SHE is going from life in a high-rise, 15 floors up, to ground level living. However, this soon-to-be former resident of the Ballymun towers said she is sad to be leaving.
Theresa Freeman (47), one of the last remaining residents in the north Dublin towers, is preparing to move out of her top-floor home today and into a bungalow.
She is leaving her flat in the Joseph Plunkett tower – her home for the last 20 years – as the building is due to be demolished as part of the Ballymun regeneration programme.
Ms Freeman recalled how her mother Brigid thought the complex was like Manhattan when she first moved to the area in the 1960s.
"I'm very sad to leave the flats now, I've so many memories here," she said.
"When my mother moved to a home here for the first time she thought the place looked like New York.
"My family has grown up here with me, but I'm trying to downsize now. I've a lot of things I'll just give to the charity shop."
Another five families remain in their flats in the Plunkett block and talks are continuing with Dublin City Council to find them new accommodation.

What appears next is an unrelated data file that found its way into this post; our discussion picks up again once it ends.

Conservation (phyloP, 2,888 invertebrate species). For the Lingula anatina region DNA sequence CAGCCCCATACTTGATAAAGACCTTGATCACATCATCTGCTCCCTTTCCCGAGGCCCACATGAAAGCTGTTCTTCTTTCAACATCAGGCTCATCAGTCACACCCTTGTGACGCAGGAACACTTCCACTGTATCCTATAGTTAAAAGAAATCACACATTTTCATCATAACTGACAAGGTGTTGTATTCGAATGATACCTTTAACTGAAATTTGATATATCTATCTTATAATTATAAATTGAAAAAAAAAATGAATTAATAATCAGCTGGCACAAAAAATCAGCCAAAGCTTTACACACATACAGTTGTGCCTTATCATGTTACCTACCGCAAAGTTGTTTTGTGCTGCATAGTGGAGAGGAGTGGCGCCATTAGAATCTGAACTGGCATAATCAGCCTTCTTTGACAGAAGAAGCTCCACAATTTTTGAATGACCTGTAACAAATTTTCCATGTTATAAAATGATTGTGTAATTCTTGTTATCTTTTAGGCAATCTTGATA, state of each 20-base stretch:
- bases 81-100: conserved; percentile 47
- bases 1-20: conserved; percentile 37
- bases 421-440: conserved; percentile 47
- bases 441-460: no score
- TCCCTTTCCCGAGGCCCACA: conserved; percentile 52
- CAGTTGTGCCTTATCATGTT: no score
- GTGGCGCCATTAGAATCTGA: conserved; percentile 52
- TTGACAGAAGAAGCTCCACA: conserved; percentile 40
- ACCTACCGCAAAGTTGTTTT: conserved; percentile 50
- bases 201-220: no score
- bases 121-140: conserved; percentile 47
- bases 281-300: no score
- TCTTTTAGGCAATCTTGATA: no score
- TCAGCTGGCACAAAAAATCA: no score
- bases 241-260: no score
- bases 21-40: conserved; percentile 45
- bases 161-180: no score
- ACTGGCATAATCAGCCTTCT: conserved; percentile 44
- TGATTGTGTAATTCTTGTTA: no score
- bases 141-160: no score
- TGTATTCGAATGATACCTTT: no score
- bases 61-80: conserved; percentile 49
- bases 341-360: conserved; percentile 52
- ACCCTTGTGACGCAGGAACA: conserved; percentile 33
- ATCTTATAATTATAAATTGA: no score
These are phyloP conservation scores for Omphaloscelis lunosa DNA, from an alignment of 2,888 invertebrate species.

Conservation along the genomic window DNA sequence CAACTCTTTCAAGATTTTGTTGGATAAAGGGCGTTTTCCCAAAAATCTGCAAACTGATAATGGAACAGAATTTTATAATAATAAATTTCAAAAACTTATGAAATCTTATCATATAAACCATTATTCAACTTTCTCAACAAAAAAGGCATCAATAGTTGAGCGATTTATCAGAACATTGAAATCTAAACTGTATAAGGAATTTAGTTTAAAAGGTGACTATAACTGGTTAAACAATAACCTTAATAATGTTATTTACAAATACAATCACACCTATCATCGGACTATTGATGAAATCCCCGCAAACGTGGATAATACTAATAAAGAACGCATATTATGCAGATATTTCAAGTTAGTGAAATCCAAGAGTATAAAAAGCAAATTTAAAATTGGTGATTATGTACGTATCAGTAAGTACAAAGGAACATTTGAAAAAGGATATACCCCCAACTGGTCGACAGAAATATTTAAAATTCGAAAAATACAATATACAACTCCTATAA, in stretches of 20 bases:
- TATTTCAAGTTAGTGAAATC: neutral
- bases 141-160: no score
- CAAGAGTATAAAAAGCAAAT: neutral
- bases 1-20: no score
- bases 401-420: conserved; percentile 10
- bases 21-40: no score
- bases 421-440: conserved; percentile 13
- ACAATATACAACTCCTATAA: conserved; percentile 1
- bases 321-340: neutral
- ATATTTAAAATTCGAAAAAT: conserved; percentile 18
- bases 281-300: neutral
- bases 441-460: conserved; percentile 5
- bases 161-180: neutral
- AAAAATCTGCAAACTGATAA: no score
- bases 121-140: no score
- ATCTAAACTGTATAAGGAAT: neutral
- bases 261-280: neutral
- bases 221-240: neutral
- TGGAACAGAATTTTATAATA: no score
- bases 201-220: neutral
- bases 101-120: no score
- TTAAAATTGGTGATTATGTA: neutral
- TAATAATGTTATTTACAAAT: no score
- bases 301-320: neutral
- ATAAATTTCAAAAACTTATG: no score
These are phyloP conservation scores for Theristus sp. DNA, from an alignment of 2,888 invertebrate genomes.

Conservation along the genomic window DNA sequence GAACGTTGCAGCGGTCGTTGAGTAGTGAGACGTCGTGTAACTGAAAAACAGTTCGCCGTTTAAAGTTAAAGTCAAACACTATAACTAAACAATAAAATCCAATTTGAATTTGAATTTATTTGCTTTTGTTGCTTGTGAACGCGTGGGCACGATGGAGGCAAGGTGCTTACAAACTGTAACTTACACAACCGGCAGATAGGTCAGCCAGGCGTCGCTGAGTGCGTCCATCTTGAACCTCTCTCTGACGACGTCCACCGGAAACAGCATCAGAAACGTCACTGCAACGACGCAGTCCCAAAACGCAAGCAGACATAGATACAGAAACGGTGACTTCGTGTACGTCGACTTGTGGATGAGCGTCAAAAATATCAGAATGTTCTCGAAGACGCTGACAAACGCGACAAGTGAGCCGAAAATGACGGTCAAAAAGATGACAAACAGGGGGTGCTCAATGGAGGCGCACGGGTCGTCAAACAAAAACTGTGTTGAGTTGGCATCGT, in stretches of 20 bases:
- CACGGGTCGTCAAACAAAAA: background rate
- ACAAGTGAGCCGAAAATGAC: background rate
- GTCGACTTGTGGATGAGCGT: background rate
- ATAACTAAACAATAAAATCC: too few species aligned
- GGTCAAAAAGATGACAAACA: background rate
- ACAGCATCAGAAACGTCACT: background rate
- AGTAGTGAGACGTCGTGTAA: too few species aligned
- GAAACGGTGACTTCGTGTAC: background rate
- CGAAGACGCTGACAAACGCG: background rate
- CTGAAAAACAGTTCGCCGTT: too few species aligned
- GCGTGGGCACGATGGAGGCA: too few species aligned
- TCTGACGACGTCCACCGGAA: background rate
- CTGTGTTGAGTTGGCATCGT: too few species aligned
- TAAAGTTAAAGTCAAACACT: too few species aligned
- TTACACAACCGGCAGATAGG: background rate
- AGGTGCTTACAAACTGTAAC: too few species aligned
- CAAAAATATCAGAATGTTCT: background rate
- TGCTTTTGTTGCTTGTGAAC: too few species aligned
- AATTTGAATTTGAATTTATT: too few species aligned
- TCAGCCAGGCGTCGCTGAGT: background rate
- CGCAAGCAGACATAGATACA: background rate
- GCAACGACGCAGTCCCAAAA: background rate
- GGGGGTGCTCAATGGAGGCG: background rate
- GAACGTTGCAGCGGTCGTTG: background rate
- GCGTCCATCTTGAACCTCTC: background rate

Ms Freeman said her home in the high-rise tower was comfortable and secure.
"It had a good neighbourly feel in the block. People who cared. We'd 20 good years here with my daughter growing up," she said.
The Ballymun regeneration masterplan was unveiled in 1998. It will move another step closer to completion next year when the remaining towers are demolished.
Mary Taylor, the council's assistant area manager, said decisions will be made over the next few months as to whether it can be taken down mechanically or through controlled explosion.
"For a lot of people, leaving is quite hard. It's their home," she said.
The city council said the regeneration plan has provided more than 2,000 social houses.